Which are the three questions concerned with Geography?
What are the natural and cultural features found on the earth surface?
Where are these features found?
Why are these features found there?
How can we say that Geography is an integrated discipline?
It is a discipline of synthesis; it includes spatial and temporal synthesis.
Its approach is holistic in nature. it recognizes the fact that the world is a system of
interdependence. The present world is a global village. The efficient transport and
communication helped the world to become unified village. The audiovisual media helped the
data to be enriched. Technology provided better chances of monitoring natural phenomena as
well as the economic and social parameters.
What is the basic objective of Sciences & Social Sciences?
The basic aim of Science and Social Science is to understand the reality of the nature.
Explain the relationship of Geography with other subjects?
2 RELATION WITH OTHER SUBJECTS
GEOGRAPHY
BOTANY &
ZOOLOGY
(BIOGEGRAPHY)
PEDOLOGY
(SOIL
GEOGRAHY)
METEOROLOGY
(CLIMATOLOGY)
GEOLOGY
(GEOMORPHOL
OGY)
ECONOMICS
(ECONOMIC
GEOGRAPHY)
POLITICAL SCIENCE
(POLITICAL
GEOGRAPHY)
HISTORY
(HISTORICAL
GEOGRAPHY)
SOCIOLOGY
(SOCIAL
GEOGRAPHY)
ENVIRONMENTAL
SCIENCE
(ENVIRONMENTAL
GEOGRAPHY)

How do other subjects help Geography as an integrated subject?
7
History helps in knowing the man-made activities; Physics helps to calculate the effect of climate on
man. Economics helps to understand the effect of human activities on the development of the
country. The geographical factors modified the course of history. The change in the climate has
influence on the occupation.
PHYSICAL GEOGRAPHY AND NATURAL SCIENCE
Define the relation of geography with Natural Science
All branches of physical Geography have close relation with Natural Sciences. Biogeography has close
link with Zoology and Botany.
Mathematics and Arts also have contributed to the development of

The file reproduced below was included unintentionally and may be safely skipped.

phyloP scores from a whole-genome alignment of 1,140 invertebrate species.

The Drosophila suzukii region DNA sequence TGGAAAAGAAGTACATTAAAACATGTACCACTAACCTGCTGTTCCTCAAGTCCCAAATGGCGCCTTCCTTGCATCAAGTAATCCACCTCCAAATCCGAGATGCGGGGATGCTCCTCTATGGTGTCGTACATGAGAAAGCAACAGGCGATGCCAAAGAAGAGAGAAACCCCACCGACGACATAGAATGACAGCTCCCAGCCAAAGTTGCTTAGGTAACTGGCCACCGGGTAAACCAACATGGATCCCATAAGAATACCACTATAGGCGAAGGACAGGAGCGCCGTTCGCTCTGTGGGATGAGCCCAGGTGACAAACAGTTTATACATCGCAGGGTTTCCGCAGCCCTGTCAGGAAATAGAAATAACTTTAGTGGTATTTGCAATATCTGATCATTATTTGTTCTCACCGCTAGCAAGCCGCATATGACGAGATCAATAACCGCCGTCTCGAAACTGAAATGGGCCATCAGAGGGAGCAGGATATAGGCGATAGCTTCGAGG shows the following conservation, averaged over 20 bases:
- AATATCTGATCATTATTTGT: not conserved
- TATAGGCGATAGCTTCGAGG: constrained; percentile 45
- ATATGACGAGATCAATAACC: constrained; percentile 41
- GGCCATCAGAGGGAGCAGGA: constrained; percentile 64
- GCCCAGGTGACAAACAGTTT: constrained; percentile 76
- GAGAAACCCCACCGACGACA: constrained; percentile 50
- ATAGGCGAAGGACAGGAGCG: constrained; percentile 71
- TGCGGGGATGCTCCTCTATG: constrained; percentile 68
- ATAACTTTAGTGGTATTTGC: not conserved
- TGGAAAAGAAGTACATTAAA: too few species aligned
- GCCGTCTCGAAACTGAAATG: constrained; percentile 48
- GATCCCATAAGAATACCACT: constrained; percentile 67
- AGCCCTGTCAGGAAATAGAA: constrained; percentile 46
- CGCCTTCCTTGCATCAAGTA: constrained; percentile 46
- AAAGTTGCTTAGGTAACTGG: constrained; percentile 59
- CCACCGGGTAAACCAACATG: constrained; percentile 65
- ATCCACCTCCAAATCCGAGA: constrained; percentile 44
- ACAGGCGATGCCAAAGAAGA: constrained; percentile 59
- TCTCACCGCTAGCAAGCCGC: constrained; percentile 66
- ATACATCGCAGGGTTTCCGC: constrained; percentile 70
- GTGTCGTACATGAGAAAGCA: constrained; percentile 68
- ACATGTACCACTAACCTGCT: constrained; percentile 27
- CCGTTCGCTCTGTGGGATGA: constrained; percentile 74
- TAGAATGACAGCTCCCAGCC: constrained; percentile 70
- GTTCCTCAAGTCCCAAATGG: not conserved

Geography to measure the area and dimensions of the earth. Cartography
and projections are based on mathematics.
Explain the contribution of social science to the Human geography.
History of geographical thought is the mother of all branches of geography.
Sociology, political science, economics provide the aspects of social reality.
Population geography has close link with demography.
BRANCHES OF GEOGRAPHY
BASED ON SYSTEMATIC APPROACH INTRODUCED BY Alexander Von
Humboldt, a German geographer (1769-1859
ALEXANDER VAN HUMBOLDT
3ALEXANDER VAN HUMBOLDT
4 KARL RITTER
8
KARL RITTER (1779-1859)
What is the importance of PHYSICAL GEOGRAPHY?
Physical geography includes study of Lithosphere, Atmosphere, Hydrosphere & Biosphere- each element is very
important for human beings.
Landforms provide base for agriculture, industries, transport and communication, and settlements. Mountains provide
water to rivers, forests-center for tourist spots.
Climate influences on the cropping pattern, livestock, food and clothes of the people.
limate and precipitation influence the type of forests. Oceans provide food, water transport, and influence the climate;
they are the source of hydrological cycle
5 RICHARD HARTSHORNE 6 HETTNER

9
This chapter deals with
1. Origin of the earth 2. Early theories 3. Modern Theories 4 .Big Bang theory 5. The star
formation 6. formation of planets 7. Our solar system 8. The moon 9 Evolution of the earth
10. Development of lithosphere 11. Evolution of Atmosphere and